According to Kleinian theory, P-S offenders also suffer from strong feelings of destructive envy, simply defined by Klein as the wish to destroy goodness. Thus, the P-S offender must destroy others’ capacity to enjoy the envied object or status. For example, in Cho’s manifesto, he criticized other students due to his perception that they possessed “everything” they ever wanted, such as “Mercedes … golden necklaces … trust funds … vodka and cognac.”32 Yet in the same manifesto, he demonstrates powerfully destructive envy, stating: “Oh the happiness I could have had mingling among you hedonists, being counted as one of you, if only you didn’t [expletive] the living [expletive] out of me.”33

As demonstrated by Cho, the P-S offender perceives others as persecutory, not only due to beliefs about mistreatment, but also as a result of his view that others are withholding of life’s goodness and its associated accoutrements. Forensic psycholinguistic analyses demonstrating the P-S position of mass murderers Cho and Jiverly Wong have been detailed elsewhere.34 Next, the procedure and utility of the forensic psycholinguistic method is briefly outlined and applied to the writings of another mass murderer, Kip Kinkel.

Forensic Psycholinguistics

Psycholinguistics is a discipline that focuses on the psychological study of language and has its roots in the work of psychologist Jacob Robert Kantor’s 1936 book, An Objective Psychology of Grammar.35 Kantor was interested in the fact that words were symbolic expressions of the individual’s state of mind. Further, written language can be viewed as logical propositions reflective of thought organization and content. The field has progressed to include various disciplines that study the psychological and neurobiological factors of language.

Psycholinguistics began to be utilized for forensic purposes to analyze threatening communications.36 Current applications of forensic psycholinguistic analysis include threat assessment, authorship identification, false allegations of victimization, and statement analysis.37 Psycholinguistic analysis can be particularly helpful in analyzing communications from either unknown or inadequately understood subjects.38–41 The words and language people use are a reflection of their bio-psychosocial makeup, and careful attention to those words “can reveal important aspects of their social and psychological worlds.”42 For example, the individual who is suffering from a paranoid delusion yet maintains the capacity for organized and linear thinking is likely to be more capable of intentionally planning, preparing, and carrying out violence.43,44 Thus, the language of such an individual should reflect paranoid themes, yet demonstrate organized syntax.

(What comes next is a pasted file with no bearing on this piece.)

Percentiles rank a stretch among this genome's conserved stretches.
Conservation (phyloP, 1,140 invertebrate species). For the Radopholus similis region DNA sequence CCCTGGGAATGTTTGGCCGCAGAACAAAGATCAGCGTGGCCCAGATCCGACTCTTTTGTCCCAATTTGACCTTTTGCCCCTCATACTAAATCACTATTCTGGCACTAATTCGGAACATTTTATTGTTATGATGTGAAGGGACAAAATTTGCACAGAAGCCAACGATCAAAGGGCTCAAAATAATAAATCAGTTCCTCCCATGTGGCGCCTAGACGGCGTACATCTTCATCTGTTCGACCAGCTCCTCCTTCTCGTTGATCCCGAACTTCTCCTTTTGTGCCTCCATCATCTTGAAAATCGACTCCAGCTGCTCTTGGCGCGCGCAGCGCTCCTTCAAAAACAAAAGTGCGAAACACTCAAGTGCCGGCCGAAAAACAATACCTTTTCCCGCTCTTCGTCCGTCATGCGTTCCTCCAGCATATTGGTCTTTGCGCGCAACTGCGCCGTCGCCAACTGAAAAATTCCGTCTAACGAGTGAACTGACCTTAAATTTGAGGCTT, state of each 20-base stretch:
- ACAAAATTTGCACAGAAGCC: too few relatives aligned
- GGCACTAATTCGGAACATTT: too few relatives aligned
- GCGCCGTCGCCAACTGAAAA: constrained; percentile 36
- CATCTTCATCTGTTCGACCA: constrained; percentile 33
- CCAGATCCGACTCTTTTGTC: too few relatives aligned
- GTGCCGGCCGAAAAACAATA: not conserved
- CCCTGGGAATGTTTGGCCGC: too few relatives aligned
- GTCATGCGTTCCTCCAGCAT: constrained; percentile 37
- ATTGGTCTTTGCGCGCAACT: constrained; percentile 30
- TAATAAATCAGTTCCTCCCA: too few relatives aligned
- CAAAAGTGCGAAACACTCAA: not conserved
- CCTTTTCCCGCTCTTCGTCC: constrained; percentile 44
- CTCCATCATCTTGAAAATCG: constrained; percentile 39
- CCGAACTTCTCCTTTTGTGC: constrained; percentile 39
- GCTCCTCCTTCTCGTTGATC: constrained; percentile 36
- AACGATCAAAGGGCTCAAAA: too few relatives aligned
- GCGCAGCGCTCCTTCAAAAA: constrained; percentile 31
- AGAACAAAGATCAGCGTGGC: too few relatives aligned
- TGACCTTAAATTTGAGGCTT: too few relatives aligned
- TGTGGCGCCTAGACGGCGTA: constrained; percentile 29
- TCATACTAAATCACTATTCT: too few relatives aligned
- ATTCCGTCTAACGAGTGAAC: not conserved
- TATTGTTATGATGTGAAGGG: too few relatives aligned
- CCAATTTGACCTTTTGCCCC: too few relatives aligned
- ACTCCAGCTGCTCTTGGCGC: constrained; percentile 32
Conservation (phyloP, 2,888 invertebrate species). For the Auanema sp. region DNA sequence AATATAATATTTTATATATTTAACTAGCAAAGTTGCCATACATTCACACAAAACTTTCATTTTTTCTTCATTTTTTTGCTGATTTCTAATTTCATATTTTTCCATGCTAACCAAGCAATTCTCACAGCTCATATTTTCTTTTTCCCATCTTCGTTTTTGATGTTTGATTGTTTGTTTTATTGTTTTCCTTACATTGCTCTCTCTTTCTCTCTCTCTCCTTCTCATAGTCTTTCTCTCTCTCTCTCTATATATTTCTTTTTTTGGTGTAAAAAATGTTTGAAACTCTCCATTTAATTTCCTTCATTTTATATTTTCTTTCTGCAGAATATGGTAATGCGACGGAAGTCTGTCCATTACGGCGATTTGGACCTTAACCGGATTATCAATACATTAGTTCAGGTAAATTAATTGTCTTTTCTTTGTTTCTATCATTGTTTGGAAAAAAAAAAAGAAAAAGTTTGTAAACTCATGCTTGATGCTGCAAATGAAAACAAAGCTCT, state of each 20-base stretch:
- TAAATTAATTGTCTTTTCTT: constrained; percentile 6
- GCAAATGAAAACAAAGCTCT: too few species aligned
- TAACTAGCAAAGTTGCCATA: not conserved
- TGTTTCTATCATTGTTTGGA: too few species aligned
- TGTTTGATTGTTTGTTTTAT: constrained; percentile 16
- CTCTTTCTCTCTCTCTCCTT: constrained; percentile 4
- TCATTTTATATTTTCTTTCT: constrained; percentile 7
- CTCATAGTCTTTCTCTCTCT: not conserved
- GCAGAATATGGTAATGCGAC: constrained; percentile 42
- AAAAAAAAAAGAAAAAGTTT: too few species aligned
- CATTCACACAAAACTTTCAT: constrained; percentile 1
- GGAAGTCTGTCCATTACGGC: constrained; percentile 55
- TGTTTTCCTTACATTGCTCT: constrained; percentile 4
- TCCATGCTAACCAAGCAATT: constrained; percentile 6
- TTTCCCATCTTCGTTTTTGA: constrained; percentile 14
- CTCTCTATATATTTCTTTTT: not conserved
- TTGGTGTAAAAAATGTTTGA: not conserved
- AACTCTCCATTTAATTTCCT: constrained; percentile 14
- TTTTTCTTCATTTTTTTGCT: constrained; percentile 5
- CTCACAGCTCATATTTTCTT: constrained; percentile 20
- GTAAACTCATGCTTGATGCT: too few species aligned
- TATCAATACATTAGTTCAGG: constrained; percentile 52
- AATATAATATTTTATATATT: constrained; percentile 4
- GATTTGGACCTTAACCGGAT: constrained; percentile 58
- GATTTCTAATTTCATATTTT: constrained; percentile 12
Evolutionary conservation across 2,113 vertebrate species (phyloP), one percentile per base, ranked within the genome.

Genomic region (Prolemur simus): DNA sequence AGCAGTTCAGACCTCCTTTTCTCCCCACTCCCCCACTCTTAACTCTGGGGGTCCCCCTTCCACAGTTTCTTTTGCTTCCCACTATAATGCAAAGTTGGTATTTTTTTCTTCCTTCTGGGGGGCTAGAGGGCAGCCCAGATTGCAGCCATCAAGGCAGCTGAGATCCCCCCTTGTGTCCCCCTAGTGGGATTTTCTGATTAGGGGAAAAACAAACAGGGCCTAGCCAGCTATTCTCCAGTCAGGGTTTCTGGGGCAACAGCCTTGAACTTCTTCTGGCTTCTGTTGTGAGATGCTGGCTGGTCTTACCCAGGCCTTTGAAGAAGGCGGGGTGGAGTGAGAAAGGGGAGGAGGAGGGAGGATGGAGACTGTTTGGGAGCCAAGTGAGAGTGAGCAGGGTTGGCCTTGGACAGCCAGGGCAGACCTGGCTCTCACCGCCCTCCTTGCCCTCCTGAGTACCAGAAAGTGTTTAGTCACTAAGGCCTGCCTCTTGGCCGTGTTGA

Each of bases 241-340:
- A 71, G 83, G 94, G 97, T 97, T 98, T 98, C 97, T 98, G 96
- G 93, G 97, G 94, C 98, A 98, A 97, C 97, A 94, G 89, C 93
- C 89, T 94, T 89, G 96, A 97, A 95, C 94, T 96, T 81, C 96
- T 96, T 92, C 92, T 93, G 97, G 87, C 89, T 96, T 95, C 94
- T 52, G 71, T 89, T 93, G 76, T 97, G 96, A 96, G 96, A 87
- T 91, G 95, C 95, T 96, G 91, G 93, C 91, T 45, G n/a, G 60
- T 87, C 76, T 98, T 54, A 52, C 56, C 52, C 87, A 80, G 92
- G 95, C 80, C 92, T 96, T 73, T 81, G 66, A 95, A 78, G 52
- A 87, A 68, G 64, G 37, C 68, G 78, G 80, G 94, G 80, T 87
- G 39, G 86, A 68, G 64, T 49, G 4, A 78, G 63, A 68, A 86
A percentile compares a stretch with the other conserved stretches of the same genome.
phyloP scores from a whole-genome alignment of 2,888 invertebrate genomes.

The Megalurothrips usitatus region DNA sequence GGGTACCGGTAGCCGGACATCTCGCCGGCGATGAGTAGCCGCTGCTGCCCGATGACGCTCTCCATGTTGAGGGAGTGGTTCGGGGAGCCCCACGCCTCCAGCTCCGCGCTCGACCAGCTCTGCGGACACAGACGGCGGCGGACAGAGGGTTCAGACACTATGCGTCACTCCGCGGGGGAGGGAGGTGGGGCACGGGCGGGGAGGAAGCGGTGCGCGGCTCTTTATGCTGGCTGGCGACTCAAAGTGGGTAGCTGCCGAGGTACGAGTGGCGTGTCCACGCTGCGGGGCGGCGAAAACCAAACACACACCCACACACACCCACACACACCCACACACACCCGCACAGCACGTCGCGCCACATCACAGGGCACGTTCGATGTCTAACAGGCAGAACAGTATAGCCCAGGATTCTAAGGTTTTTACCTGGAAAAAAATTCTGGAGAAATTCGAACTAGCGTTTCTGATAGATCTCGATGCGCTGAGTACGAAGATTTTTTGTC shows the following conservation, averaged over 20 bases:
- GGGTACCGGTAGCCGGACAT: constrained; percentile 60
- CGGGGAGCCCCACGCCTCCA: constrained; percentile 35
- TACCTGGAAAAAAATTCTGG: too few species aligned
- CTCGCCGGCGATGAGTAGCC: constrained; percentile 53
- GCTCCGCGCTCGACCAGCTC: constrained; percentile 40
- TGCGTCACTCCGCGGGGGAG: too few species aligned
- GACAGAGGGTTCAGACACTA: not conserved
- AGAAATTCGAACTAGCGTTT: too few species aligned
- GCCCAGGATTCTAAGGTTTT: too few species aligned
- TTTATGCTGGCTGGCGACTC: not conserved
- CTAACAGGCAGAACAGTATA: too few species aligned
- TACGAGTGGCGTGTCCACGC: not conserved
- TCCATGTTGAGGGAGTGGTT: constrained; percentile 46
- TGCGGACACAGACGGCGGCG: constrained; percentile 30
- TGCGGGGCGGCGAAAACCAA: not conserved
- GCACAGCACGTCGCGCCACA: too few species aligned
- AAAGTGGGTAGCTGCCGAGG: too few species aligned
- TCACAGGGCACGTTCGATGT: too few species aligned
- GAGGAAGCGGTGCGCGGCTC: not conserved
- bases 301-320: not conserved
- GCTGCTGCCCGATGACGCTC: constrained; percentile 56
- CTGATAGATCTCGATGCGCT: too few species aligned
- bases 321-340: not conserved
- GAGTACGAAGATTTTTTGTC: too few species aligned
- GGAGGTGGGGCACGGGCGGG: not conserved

Psycholinguistic Analysis of Mass Murder

Hempel, Meloy, and Richards45 were the first to note that mass murderers seemed compelled to “convey their central motivation in a psychological abstract,” sometimes even yelled just before the onset of the killings. Since then, the writings of many mass murderers have been analyzed and shown to reflect strong themes of persecution, alienation, envy, and vengefulness.46,47 The forensic psycholinguistic analysis of a mass murderer’s communications begins with the assumption that he would not have bothered to craft and/or communicate a manifesto unless it had great personal meaning. In fact, some make special efforts to ensure that their final communications or manifesto will be transmitted to and read by others.

Revenge is often a central motive for mass murderers, and it has been hypothesized that these individuals desperately need an “audience” to recognize their struggle.48 In this sense, there is a theatrical aspect to their vengeance, which requires witnessing by the “Other;” they not only need a target for revenge, but also an audience. These messages — or symbolic stories of injustice and oppression — may be written, videotaped, or, as is happening more frequently, posted on the Internet.49 The messages are rich sources of data, providing a deeper understanding of the perpetrator’s motive, mental state, and psychological disturbances.